Approaches for read-across in chemical risk assessment

Outcome

Technical Report no.109: High information content technologies in support of read-across in chemical risk assessment (Published Decempber 2010).

Read-across exploits information on structurally related (similar) analogues to derive hypotheses about the activity of the new chemical and hence predict its toxicity without experimental testing. Large existing databases on traditional toxicological endpoints and mechanisms ofaction are available that can be searched by data mining and cheminformatics tools (a selection is presented in the report). In addition, high-information-content techniques such as ‘omics (toxicogenomics and metabolomics in particular) can be utilised to generate and test these hypotheses, notably about the mechanism of action. Examples are given in the report for phthalates, oestrogens and skin sensitisers.

There is scope for improvement of the heuristics of analogue identification and hypothesis generation. Furthermore, real examples of using high-information-content data are needed to support read-across, e.g. to provide a biology based rationale for chemical grouping. The report, ‘High information content technologies in support of read-across in chemical risk assessment’, published as Technical Report No. 109, presents a synopsis and recommends new research. It includes a request for proposals for the Cefic LRI.

Summary

Read-across exploits information on structurally related (similar) analogues to derive hypotheses about the activity of the new chemical and hence predict its toxicity without experimental testing.  Large existing databases on traditional toxicological endpoints and mechanisms of action are available that can be searched by data mining and cheminformatics tools (a selection is presented in the report).  In addition, high-information-content techniques such as ̒omics (toxicogenomics and metabolomics in particular) can be utilised to generate and test these hypotheses, notably about the mechanism of action.  Examples are given in the report for phthalates, oestrogens and skin sensitisers.

There is scope for improvement of the heuristics of analogue identification and hypothesis generation.  Furthermore, real examples of using high-information-content data are needed to support read-across, e.g. to provide a biology based rationale for chemical grouping.

Background

Traditional toxicity testing methods are resource-intensive.  With the advent of legislation such as REACH that mandates the development of comprehensive toxicity information for large numbers of chemicals, it is clear that current methods cannot keep pace with the demand for information.  Read-across approaches provide a practical alternative for the development of information on chemicals that are structurally related to already tested compounds.  Read-across methods are supported by the large database of toxicology studies that have been conducted over the past 50+ years.  These data have been compiled into formats that can be searched by chemical structure / substructure.  Heuristics that identify appropriate structure search strategies, and which can be used to classify the suitability of analogues, have been developed for some aspects of toxicity, most notably toxicity that is dependent upon reactive chemistry.  Some rules have also been developed for receptor affinity (e.g. the oestrogens receptor), although the development of heuristics for weak interactions such as receptor binding and enzyme inhibition is an area for further research.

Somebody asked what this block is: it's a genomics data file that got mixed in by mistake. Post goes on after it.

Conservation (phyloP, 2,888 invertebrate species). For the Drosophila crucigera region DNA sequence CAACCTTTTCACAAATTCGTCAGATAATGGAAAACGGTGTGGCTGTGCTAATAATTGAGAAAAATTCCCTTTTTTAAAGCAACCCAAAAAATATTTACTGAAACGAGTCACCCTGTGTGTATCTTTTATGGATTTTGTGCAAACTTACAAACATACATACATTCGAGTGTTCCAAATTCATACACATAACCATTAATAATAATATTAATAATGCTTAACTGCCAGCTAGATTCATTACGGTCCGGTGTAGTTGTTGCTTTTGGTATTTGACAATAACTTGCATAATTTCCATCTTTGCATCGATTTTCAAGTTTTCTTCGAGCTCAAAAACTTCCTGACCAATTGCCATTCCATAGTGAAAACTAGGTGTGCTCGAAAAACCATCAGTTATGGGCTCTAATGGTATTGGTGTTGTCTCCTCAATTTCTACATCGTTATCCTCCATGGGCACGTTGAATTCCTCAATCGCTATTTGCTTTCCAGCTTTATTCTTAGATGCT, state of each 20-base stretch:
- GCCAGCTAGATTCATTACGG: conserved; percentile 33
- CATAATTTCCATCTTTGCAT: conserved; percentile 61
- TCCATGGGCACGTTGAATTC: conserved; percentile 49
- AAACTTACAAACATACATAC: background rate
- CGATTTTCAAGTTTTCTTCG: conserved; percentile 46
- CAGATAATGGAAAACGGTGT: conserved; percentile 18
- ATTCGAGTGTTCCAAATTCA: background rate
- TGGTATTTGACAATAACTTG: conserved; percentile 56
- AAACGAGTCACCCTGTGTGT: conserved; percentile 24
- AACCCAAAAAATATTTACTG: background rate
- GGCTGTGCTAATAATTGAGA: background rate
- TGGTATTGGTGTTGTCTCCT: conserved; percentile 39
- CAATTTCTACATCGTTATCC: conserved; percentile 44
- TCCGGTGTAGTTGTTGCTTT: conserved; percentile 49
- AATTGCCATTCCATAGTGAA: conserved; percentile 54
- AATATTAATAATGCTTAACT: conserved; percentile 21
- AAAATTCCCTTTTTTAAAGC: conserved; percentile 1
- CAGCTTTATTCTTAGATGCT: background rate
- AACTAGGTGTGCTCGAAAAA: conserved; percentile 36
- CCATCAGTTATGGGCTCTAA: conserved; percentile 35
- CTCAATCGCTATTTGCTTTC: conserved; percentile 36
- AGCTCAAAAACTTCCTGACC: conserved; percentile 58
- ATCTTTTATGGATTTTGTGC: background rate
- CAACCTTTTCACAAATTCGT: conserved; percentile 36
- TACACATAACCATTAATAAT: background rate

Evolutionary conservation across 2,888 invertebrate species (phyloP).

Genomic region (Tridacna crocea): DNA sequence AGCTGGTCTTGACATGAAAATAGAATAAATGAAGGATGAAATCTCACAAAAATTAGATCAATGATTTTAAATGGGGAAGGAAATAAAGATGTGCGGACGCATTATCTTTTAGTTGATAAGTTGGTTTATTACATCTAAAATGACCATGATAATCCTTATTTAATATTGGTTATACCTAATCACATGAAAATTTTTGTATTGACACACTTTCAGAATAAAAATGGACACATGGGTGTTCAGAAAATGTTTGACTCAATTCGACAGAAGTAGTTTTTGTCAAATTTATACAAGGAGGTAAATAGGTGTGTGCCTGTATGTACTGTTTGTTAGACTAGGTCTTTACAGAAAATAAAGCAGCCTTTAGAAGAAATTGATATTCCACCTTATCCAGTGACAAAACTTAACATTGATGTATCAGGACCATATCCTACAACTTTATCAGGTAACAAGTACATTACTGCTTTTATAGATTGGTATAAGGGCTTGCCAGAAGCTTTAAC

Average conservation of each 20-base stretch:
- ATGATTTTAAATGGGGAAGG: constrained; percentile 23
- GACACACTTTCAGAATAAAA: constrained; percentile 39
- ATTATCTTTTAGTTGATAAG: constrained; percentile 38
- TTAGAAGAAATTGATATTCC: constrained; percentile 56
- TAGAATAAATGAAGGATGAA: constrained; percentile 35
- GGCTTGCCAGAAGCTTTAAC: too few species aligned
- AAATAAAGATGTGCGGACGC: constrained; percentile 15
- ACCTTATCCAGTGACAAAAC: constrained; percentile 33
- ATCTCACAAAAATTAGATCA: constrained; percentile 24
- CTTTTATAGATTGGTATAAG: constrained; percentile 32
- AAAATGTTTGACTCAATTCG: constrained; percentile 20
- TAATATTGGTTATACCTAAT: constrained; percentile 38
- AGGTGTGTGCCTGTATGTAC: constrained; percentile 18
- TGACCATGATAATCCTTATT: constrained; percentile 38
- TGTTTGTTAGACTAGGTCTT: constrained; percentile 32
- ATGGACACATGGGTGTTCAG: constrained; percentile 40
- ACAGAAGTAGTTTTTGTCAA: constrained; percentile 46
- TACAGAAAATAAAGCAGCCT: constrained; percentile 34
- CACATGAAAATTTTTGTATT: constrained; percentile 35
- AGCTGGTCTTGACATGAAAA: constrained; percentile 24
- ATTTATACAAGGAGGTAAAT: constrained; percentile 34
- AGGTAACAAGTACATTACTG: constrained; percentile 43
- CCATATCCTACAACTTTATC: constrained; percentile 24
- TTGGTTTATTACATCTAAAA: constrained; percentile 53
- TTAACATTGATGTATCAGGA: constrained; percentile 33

In many cases, the outcome of a structure search is sufficiently robust that it can be viewed as definitive.  However, in other cases the result can be viewed as a hypothesis that requires further testing.  Toxicogenomics, metabolomics, and other high-information-content technologies provide an opportunity to test such hypotheses rapidly and completely with a minimum of animals.  They also provide the potential to rapidly populate toxicity databases with information that will both augment the traditional toxicology information and facilitate the discovery of chemical classes based on biological activity in addition to chemical structure.

The objective is to improve the process of read-across by the development of new heuristics that support the identification of appropriate analogues, the development of high-information-content approaches to test the results of read-across and to augment databases with enough information that chemical classes can be identified by similar biological activity, not just chemical structure.